There’s not much of a pattern. But if anything, the wealthier countries have gained ground on the poorer ones. The top two quintiles (the richest 40 percent of countries) have seen their Elo ratings improve by a population-weighted average of 24 points, while the bottom two (the poorest 40 percent) have seen them decline by 30 points. In particular, a number of high-population countries that rank somewhere between the 20th and 39th percentile in per capita income, like China, India, Indonesia and Nigeria, have failed to improve their soccer programs at all, at least judging by their results in international play.10Perhaps soccer is at least holding its ground against a rising tide of global inequality? Actually, income and wealth differences between nations have been declining, according to research conducted by Milanović and others, even as they’ve increased within many countries like the United States. The finding is sensitive to the calculation method, however.One last question. Have low-population countries gained ground relative to high-population ones? It’s not clear that this is a desirable outcome, but it might be what we’d expect given that under Blatter, FIFA has allocated developmental funds almost without regard to population. (A few million dollars should go much further in a country of 500,000 people than one of 50 million.) But there’s no evidence of this either. Countries with a population of less than 10 million people had an average Elo rating of 1280 in 1998; it’s virtually unchanged at 1283 now.Perhaps FIFA’s development funds are too small to make a difference. Or perhaps, given the corruption in the organization, a lot of the money earmarked for soccer development is being used to enrich local plutocrats at the expense of their countries’ soccer programs. Nor have poorer nations improved their performance relative to wealthier ones. The next chart divides countries into quintiles based on their per capita GDP9I use the purchasing-power parity version of GDP as of 2006, the midpoint of Blatter’s tenure. and tracks how their Elo ratings have changed since 1998: GDP PER CAPITA PERCENTILEAVERAGE ELO CHANGE, POP. WEIGHTED It might seem hard to defend Sepp Blatter, the FIFA president who announced his resignation last week in the wake of a global soccer corruption investigation by the U.S. Department of Justice.But a few brave souls have tried. Branko Milanović, a developmental economist at the City University of New York Graduate Center, wrote that while FIFA’s corruption may be regrettable, the decentralization of power under Blatter has at least contributed to the “spread of the game to the rest of the world” beyond the traditional European and South American soccer powers.FIFA’s governing structure and its corruption are clearly related. Through its “one country, one vote” principle and its policy of allocating development funds fairly evenly across countries — Comoros and Brunei get about as much money from it as China and Brazil — Blatter can command the loyalty of a majority of FIFA’s members even if they represent a minority of the world’s population, soccer audience and soccer revenue stream.But here’s the problem. Despite FIFA’s having earmarked more than $2 billion in soccer development funds under Blatter, there’s no evidence that the soccer playing field has become more level — at least not when measured by success on the pitch. In international play, the European and South American countries are as dominant as ever, while Africa has made little progress and Asia has perhaps regressed. Nor is there any evidence that poorer countries have become more competitive in soccer relative to wealthier ones. If anything, the disparity has grown since Blatter became president in 1998.The rest of this analysis will be pretty simple. We’ll compare the Elo rating for each country’s men’s1What about women’s soccer? It’s even more dominated by developed countries like the United States, Germany, Japan and Norway. Those four countries account for all four women’s World Cup winners, and all four winners of the Summer Olympics women’s tournament, during Blatter’s tenure. national team as it was on June 8, 1998 — the day Blatter took over as FIFA president, a few days before the 1998 World Cup — to what it is now.2More precisely, the figures represent each country’s Elo rating as of Tuesday, June 6, when I downloaded the data. (For more background on Elo ratings, see here. Higher ratings are better, and 1500 represents an average team. You can find all of the data we’re using in this article at GitHub.)First, we’ll look at performance by region, with countries divided according to the six continental confederations under FIFA.3The analysis excludes countries that didn’t have an Elo rating as of June 8, 1998. For each confederation, we’ve listed Elo ratings for the 10 largest countries in descending order of population, along with the confederation average,4The average includes countries not listed within the top 10. weighted by population.5Population figures are as of 2006, the midpoint of Blatter’s tenure. 40-59th+4 Europe (UEFA) and South America (CONMEBOL) remain the dominant soccer continents. Although some individual countries in Europe (Germany, Turkey) have improved their national teams since 1998 and others have seen them decline slightly (Italy, Russia), the continent as a whole has seen little overall change under Blatter. UEFA’s average Elo rating, weighted by population, is 1793, almost identical to its 1797 rating when Blatter took over.South America, however, has improved considerably. Although Brazil’s Elo rating is not much changed from where it was in 1998, five of the 10 CONMEBOL countries (Argentina, Chile, Colombia, Venezuela and Uruguay) have improved their Elo rating by more than 100 points. This is interesting given that CONMEBOL is poorly represented under “one country, one vote,” representing 4.8 percent of FIFA members but 13.5 percent of the World Cup audience.But what about the rest of the world?The closest thing to a success story is the North American confederation, CONCACAF, which has improved its Elo rating by a population-weighted average of 61 points since 1998. Partly that reflects the continued development of the U.S. and Mexican national teams, since the United States and Mexico represent more than three-quarters of CONCACAF’s population, though other members of the confederation have improved on average too. Still, while that might be good news for North American soccer fans, it doesn’t help Blatter’s argument that he’s helped spread the wealth: CONCACAF has the highest per capita GDP among the six confederations.The poorest confederation, by contrast, is Africa (CAF), but it’s shown little improvement soccerwise. In the 2014 World Cup, its countries combined for three wins, three draws and 11 losses.6This tally includes the losses that Nigeria and Algeria had in the opening round of the knockout stage. The 2010 World Cup, held in South Africa, wasn’t much better, with only Ghana advancing to the knockout stage among the six African entrants. Overall, Africa’s combined Elo rating is 1483, no better (indeed, slightly worse) than it was 17 years ago.Asian (AFC) teams seemed to have nowhere to go but up in 1998, with a continental average Elo rating of just 1323 when Blatter took over. The expansion of the World Cup from 24 to 32 teams in 1998 doubled the number of Asian participants, and the continent was host to the World Cup for the first time (in Japan and South Korea) in 2002. Instead, however, Asian nations have mostly seen their performance decline. Of the 45 AFC members to field a national team in 1998, 28 have a lower Elo rating now. This includes the two most-populous countries in the world. China’s men’s team has stagnated, still having qualified for the World Cup only once in its history (2002), while its women’s team, once the major global rival to the United States and Germany, has regressed. India, meanwhile, hasn’t come close to qualifying for the World Cup for many years, a description that also holds for other poor but populous Asian countries such as Indonesia, Pakistan and Vietnam.Finally, in the Oceania confederation (OFC), New Zealand has improved its performance since 1998, while the other, poorer members of the confederation have declined on average. (Australia, which defected from the OFC to the AFC in 2006, is counted under Asia instead.)As a sanity check, I’ve also listed the World Cup record of teams from “the rest of the world” — that is, CONCACAF, AFC, CAF and OFC — in matches against Europe and South America.7The tallies include knockout-round games, and games that go to penalty shootouts are considered draws. In the five men’s World Cups contested under Blatter, the rest of the world had 25 wins, 42 draws and 98 losses against Europe and South America, accumulating 0.71 points per match.8Counting three points for a win and one for a draw. That’s slightly worse than the final three World Cups, 1986, 1990 and 1994, under Blatter’s predecessor João Havelange. And while progress was steadily upward under Havelange — points per match for the rest of the world increased in each World Cup from 1974 through 1994 — their best performance under Blatter, 2002, is now four World Cups behind us. 0-19th-8 20-39th-34 80-100th+15 60-79th+34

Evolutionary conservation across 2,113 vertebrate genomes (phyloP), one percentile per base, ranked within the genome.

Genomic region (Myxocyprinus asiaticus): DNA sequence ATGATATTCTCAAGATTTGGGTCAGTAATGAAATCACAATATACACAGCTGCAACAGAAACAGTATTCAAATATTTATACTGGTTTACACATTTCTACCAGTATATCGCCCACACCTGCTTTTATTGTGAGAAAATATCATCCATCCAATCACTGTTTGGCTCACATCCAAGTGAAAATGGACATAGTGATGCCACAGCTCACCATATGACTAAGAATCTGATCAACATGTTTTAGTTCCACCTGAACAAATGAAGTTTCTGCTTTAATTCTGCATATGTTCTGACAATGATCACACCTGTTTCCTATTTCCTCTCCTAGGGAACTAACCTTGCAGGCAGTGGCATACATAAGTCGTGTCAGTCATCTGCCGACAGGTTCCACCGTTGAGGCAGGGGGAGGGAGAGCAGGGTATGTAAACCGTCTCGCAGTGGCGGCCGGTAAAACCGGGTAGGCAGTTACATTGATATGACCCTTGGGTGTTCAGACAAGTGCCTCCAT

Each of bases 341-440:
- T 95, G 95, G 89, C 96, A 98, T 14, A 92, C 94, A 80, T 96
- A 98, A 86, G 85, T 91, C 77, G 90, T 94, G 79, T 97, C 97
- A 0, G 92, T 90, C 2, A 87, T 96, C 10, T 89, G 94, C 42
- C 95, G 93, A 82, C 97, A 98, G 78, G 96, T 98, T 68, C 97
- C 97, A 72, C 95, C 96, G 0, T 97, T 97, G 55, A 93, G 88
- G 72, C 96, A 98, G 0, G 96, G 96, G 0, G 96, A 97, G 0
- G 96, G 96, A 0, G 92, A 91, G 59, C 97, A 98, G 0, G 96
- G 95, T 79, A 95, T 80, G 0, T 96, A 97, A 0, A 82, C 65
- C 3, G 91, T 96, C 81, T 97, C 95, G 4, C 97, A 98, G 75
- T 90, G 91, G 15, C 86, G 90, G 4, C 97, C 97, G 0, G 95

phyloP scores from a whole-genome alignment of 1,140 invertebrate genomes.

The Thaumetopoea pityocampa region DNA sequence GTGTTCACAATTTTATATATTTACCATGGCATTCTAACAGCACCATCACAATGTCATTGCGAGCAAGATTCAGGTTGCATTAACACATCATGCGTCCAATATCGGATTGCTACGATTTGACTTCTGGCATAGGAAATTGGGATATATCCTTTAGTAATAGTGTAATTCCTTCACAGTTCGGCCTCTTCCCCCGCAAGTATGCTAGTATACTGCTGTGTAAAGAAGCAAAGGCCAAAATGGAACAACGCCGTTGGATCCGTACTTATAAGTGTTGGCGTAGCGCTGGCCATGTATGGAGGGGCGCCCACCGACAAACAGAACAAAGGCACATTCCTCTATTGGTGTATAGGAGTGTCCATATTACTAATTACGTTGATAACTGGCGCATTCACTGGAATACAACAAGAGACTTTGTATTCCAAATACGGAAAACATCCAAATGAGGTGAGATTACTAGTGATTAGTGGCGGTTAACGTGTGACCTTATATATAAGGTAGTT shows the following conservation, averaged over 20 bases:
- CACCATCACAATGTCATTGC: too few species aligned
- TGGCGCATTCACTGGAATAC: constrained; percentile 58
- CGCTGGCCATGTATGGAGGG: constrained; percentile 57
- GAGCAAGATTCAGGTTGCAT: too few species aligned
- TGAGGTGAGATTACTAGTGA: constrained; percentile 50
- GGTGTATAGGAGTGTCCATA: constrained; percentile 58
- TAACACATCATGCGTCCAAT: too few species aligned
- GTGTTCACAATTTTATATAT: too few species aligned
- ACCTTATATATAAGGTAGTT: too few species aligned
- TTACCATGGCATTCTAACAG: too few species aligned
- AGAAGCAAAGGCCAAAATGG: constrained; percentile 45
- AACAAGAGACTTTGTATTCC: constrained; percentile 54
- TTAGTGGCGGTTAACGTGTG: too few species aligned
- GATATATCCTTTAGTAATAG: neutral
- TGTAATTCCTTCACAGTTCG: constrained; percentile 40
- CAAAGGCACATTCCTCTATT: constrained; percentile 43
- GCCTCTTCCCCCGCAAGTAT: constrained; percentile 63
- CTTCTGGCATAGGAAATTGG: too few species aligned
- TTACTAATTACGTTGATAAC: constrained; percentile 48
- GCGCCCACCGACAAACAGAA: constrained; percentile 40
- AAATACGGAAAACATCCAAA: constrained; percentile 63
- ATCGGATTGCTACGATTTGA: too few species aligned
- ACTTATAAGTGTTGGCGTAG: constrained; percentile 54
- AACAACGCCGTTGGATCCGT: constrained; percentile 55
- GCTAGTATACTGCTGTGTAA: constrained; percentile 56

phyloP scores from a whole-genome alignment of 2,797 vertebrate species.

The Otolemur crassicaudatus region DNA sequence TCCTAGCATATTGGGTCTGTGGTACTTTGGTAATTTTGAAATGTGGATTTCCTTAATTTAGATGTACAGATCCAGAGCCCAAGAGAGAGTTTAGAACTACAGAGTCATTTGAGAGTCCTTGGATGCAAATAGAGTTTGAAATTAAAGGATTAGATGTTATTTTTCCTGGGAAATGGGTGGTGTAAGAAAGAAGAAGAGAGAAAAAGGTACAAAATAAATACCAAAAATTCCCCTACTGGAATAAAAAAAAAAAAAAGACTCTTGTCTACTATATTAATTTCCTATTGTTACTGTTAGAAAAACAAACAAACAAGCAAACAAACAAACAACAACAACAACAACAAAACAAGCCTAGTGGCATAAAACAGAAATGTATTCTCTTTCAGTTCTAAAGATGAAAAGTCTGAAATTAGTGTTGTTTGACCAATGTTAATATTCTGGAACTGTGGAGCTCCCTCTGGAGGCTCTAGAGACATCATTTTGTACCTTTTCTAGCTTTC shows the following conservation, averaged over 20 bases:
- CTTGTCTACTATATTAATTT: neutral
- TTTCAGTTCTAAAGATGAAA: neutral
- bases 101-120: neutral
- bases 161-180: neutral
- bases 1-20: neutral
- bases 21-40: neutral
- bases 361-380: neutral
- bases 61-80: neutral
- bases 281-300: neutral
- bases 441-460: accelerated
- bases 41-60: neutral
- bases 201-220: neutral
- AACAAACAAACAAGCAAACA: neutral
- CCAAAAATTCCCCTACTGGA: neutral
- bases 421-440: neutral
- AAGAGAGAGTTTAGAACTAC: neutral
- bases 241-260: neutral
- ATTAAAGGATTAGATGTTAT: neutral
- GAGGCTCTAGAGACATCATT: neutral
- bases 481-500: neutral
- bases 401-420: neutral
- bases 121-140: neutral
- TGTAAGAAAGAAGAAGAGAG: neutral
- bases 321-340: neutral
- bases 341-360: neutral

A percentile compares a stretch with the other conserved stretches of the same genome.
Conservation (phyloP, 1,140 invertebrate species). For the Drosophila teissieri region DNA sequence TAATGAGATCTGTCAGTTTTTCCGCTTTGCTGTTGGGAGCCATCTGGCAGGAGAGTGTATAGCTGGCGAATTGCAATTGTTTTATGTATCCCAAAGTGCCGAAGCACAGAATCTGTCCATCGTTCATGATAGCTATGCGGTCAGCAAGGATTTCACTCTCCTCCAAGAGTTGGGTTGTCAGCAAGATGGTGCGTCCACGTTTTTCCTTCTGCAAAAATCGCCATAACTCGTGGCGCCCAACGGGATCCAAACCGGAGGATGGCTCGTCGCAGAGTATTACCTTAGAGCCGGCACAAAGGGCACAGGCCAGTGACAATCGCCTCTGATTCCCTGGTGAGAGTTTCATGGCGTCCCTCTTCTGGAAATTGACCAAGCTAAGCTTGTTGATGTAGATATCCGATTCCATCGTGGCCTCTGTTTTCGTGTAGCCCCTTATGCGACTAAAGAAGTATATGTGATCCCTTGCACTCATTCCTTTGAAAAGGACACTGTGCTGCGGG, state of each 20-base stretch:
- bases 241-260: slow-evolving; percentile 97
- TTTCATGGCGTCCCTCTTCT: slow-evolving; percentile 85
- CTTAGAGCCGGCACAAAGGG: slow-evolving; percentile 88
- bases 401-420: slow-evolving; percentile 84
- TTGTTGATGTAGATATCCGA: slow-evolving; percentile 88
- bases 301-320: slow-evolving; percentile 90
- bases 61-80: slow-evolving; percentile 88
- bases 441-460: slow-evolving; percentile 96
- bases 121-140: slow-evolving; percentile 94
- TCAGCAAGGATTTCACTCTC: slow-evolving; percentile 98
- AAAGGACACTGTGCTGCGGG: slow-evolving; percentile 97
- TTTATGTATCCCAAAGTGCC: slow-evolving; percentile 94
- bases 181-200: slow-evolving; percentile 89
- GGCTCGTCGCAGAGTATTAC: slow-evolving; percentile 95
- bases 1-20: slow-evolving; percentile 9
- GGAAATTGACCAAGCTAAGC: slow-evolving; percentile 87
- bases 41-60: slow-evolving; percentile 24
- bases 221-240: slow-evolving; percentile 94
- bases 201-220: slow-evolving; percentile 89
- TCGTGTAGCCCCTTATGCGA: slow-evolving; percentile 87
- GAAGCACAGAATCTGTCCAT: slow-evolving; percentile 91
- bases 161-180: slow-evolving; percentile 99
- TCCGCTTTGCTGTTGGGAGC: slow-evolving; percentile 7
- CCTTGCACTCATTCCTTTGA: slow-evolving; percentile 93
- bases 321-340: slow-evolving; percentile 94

John Walls’ name hardly is mentioned when the discussion of the NBA’s top point guards is the subject. And the 2010 No. 1 pick in the draft who is finally healthy, is intent on changing that conversation.His latest case for inclusion was made Monday night, when Wall plastered the Memphis Grizzlies for a career-high 47 points in a Wizards’ 107-94 victory in D.C.“I was just in a zone,” Wall said after posting the third-highest point total in the NBA this season. “I made my first couple of shots and I knew I was in a great rhythm. Ten points the first quarter, I knew I had it going.”Wall’s blazing speed and quickness with the dribble and ability to finish drives have been the hallmark of his success at Kentucky and the NBA. But Monday night he displayed a much-improved jump shot, going 13-22 from the field.If Wall can become a consistent jump-shooter, then he will join Chris Paul, Russell Westbrook and Tony Parker among upper echelon NBA point guards.“When somebody has it going like that, there’s really nothing you can do,” said Grizzlies’ guard Mike Conley, who was on the receiving end of Wall’s explosion. “You just put a hand up and hope that he misses. He had one of those nights where he was feeling it. We threw everything we had at him and he made the plays.”The performance by Wall leaves Wizards fans and the city of Washington D.C. to wonder how good the team would be if he had been healthy and played at this level all season long. He missed 33 games this season with a left knee injury. But here is the telling statistic about Wall’s value: The Wizards are 21-16 since his return.Monday’s performance was even more significant because the Wizards were without guard Bradley Beal (sprained left ankle), guard A.J. Price (groin) and forward Trevor Ariza (flu). Right before the game Wizards coach Randy Wittman also announced that forward Nene (sore right knee) and Martell Webster (abdomen strain) would also be out.“Right now,” Wall said, “we’re just trying to salvage the games we can win and finish the season strong, so I knew I had to step up big.”He did. Wall, who made a career-high 19 free throws on 24 attempts, he hit a jumper with four minutes to go as the clock expired to make it a 94-83 Wizards’ lead. That was the basket that kept Memphis at bay.Wall also had seven rebounds and eight assists — the type of all-around brilliance that catches people’s attention.“I’ve witnessed a lot of games. I’ve played with some pretty good players,” Wittman said. “I’ve coached some pretty good players. That was an incredible performance for him. . . That was incredible.”